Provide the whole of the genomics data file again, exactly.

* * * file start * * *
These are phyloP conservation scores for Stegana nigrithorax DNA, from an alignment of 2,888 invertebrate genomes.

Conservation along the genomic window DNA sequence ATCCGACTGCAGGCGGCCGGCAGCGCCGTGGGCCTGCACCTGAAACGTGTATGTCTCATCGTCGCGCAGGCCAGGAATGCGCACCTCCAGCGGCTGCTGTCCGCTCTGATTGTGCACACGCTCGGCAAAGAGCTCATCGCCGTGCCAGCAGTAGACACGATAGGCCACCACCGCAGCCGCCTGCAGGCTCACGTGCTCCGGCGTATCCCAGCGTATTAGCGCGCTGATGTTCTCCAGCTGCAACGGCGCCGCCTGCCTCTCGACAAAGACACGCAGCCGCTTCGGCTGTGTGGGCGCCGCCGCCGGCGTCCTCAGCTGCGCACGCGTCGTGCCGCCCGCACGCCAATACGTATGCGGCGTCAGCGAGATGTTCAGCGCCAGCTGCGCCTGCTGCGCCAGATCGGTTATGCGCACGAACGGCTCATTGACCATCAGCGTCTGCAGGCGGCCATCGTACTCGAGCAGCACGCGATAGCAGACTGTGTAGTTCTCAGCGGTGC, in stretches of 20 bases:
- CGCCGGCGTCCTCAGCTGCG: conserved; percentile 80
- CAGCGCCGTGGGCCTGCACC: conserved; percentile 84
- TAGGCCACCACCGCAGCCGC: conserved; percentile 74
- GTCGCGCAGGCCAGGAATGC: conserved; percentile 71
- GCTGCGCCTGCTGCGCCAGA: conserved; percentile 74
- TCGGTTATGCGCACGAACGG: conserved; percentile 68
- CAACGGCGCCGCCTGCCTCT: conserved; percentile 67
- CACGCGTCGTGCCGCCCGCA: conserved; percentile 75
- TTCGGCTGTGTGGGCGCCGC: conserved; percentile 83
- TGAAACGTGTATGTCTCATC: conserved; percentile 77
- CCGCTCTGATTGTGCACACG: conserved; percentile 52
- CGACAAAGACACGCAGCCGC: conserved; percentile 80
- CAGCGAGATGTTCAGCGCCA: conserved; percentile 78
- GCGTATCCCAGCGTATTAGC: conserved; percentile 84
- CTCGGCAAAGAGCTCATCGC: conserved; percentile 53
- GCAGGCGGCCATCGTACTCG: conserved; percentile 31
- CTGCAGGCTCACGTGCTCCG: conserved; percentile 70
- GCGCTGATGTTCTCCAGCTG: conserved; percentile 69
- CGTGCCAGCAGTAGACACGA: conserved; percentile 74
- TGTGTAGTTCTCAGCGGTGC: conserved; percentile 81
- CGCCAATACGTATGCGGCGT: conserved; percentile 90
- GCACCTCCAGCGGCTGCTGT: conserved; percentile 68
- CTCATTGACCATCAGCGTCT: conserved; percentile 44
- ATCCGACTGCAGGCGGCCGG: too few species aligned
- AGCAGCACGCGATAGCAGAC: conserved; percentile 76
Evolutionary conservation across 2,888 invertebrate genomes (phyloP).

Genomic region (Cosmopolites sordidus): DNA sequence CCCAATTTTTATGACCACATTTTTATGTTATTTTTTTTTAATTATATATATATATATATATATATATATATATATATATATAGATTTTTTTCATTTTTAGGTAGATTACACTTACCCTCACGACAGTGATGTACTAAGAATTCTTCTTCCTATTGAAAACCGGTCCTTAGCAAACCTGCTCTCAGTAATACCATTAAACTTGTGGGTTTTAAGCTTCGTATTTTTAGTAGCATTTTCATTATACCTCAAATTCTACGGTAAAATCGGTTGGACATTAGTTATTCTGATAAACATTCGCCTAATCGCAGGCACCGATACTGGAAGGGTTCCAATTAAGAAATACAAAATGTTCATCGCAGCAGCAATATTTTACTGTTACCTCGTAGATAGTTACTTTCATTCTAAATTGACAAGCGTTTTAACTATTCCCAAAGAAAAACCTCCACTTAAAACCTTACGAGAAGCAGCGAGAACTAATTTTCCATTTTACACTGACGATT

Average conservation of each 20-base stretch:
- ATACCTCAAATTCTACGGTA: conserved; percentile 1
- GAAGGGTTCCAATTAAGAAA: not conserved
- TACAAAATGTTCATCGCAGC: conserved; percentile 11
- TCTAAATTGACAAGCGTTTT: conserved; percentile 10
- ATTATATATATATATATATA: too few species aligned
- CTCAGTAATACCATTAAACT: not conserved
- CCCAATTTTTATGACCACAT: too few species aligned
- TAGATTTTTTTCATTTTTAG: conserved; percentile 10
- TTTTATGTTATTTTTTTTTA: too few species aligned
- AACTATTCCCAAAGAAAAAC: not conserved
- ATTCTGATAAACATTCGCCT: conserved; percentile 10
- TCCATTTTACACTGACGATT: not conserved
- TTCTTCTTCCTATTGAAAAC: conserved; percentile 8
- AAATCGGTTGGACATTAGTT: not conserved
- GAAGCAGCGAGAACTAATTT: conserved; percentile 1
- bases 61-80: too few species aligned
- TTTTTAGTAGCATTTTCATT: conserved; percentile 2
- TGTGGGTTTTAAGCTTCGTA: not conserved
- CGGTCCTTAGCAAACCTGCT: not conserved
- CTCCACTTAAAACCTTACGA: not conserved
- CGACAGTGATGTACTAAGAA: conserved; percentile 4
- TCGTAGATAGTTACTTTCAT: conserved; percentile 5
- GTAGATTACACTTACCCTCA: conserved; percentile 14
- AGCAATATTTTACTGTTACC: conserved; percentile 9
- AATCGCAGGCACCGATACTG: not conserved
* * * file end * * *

These are phyloP conservation scores for Stegana nigrithorax DNA, from an alignment of 2,888 invertebrate genomes.

Conservation along the genomic window DNA sequence ATCCGACTGCAGGCGGCCGGCAGCGCCGTGGGCCTGCACCTGAAACGTGTATGTCTCATCGTCGCGCAGGCCAGGAATGCGCACCTCCAGCGGCTGCTGTCCGCTCTGATTGTGCACACGCTCGGCAAAGAGCTCATCGCCGTGCCAGCAGTAGACACGATAGGCCACCACCGCAGCCGCCTGCAGGCTCACGTGCTCCGGCGTATCCCAGCGTATTAGCGCGCTGATGTTCTCCAGCTGCAACGGCGCCGCCTGCCTCTCGACAAAGACACGCAGCCGCTTCGGCTGTGTGGGCGCCGCCGCCGGCGTCCTCAGCTGCGCACGCGTCGTGCCGCCCGCACGCCAATACGTATGCGGCGTCAGCGAGATGTTCAGCGCCAGCTGCGCCTGCTGCGCCAGATCGGTTATGCGCACGAACGGCTCATTGACCATCAGCGTCTGCAGGCGGCCATCGTACTCGAGCAGCACGCGATAGCAGACTGTGTAGTTCTCAGCGGTGC, in stretches of 20 bases:
- CGCCGGCGTCCTCAGCTGCG: conserved; percentile 80
- CAGCGCCGTGGGCCTGCACC: conserved; percentile 84
- TAGGCCACCACCGCAGCCGC: conserved; percentile 74
- GTCGCGCAGGCCAGGAATGC: conserved; percentile 71
- GCTGCGCCTGCTGCGCCAGA: conserved; percentile 74
- TCGGTTATGCGCACGAACGG: conserved; percentile 68
- CAACGGCGCCGCCTGCCTCT: conserved; percentile 67
- CACGCGTCGTGCCGCCCGCA: conserved; percentile 75
- TTCGGCTGTGTGGGCGCCGC: conserved; percentile 83
- TGAAACGTGTATGTCTCATC: conserved; percentile 77
- CCGCTCTGATTGTGCACACG: conserved; percentile 52
- CGACAAAGACACGCAGCCGC: conserved; percentile 80
- CAGCGAGATGTTCAGCGCCA: conserved; percentile 78
- GCGTATCCCAGCGTATTAGC: conserved; percentile 84
- CTCGGCAAAGAGCTCATCGC: conserved; percentile 53
- GCAGGCGGCCATCGTACTCG: conserved; percentile 31
- CTGCAGGCTCACGTGCTCCG: conserved; percentile 70
- GCGCTGATGTTCTCCAGCTG: conserved; percentile 69
- CGTGCCAGCAGTAGACACGA: conserved; percentile 74
- TGTGTAGTTCTCAGCGGTGC: conserved; percentile 81
- CGCCAATACGTATGCGGCGT: conserved; percentile 90
- GCACCTCCAGCGGCTGCTGT: conserved; percentile 68
- CTCATTGACCATCAGCGTCT: conserved; percentile 44
- ATCCGACTGCAGGCGGCCGG: too few species aligned
- AGCAGCACGCGATAGCAGAC: conserved; percentile 76
Evolutionary conservation across 2,888 invertebrate genomes (phyloP).

Genomic region (Cosmopolites sordidus): DNA sequence CCCAATTTTTATGACCACATTTTTATGTTATTTTTTTTTAATTATATATATATATATATATATATATATATATATATATATAGATTTTTTTCATTTTTAGGTAGATTACACTTACCCTCACGACAGTGATGTACTAAGAATTCTTCTTCCTATTGAAAACCGGTCCTTAGCAAACCTGCTCTCAGTAATACCATTAAACTTGTGGGTTTTAAGCTTCGTATTTTTAGTAGCATTTTCATTATACCTCAAATTCTACGGTAAAATCGGTTGGACATTAGTTATTCTGATAAACATTCGCCTAATCGCAGGCACCGATACTGGAAGGGTTCCAATTAAGAAATACAAAATGTTCATCGCAGCAGCAATATTTTACTGTTACCTCGTAGATAGTTACTTTCATTCTAAATTGACAAGCGTTTTAACTATTCCCAAAGAAAAACCTCCACTTAAAACCTTACGAGAAGCAGCGAGAACTAATTTTCCATTTTACACTGACGATT

Average conservation of each 20-base stretch:
- ATACCTCAAATTCTACGGTA: conserved; percentile 1
- GAAGGGTTCCAATTAAGAAA: not conserved
- TACAAAATGTTCATCGCAGC: conserved; percentile 11
- TCTAAATTGACAAGCGTTTT: conserved; percentile 10
- ATTATATATATATATATATA: too few species aligned
- CTCAGTAATACCATTAAACT: not conserved
- CCCAATTTTTATGACCACAT: too few species aligned
- TAGATTTTTTTCATTTTTAG: conserved; percentile 10
- TTTTATGTTATTTTTTTTTA: too few species aligned
- AACTATTCCCAAAGAAAAAC: not conserved
- ATTCTGATAAACATTCGCCT: conserved; percentile 10
- TCCATTTTACACTGACGATT: not conserved
- TTCTTCTTCCTATTGAAAAC: conserved; percentile 8
- AAATCGGTTGGACATTAGTT: not conserved
- GAAGCAGCGAGAACTAATTT: conserved; percentile 1
- bases 61-80: too few species aligned
- TTTTTAGTAGCATTTTCATT: conserved; percentile 2
- TGTGGGTTTTAAGCTTCGTA: not conserved
- CGGTCCTTAGCAAACCTGCT: not conserved
- CTCCACTTAAAACCTTACGA: not conserved
- CGACAGTGATGTACTAAGAA: conserved; percentile 4
- TCGTAGATAGTTACTTTCAT: conserved; percentile 5
- GTAGATTACACTTACCCTCA: conserved; percentile 14
- AGCAATATTTTACTGTTACC: conserved; percentile 9
- AATCGCAGGCACCGATACTG: not conserved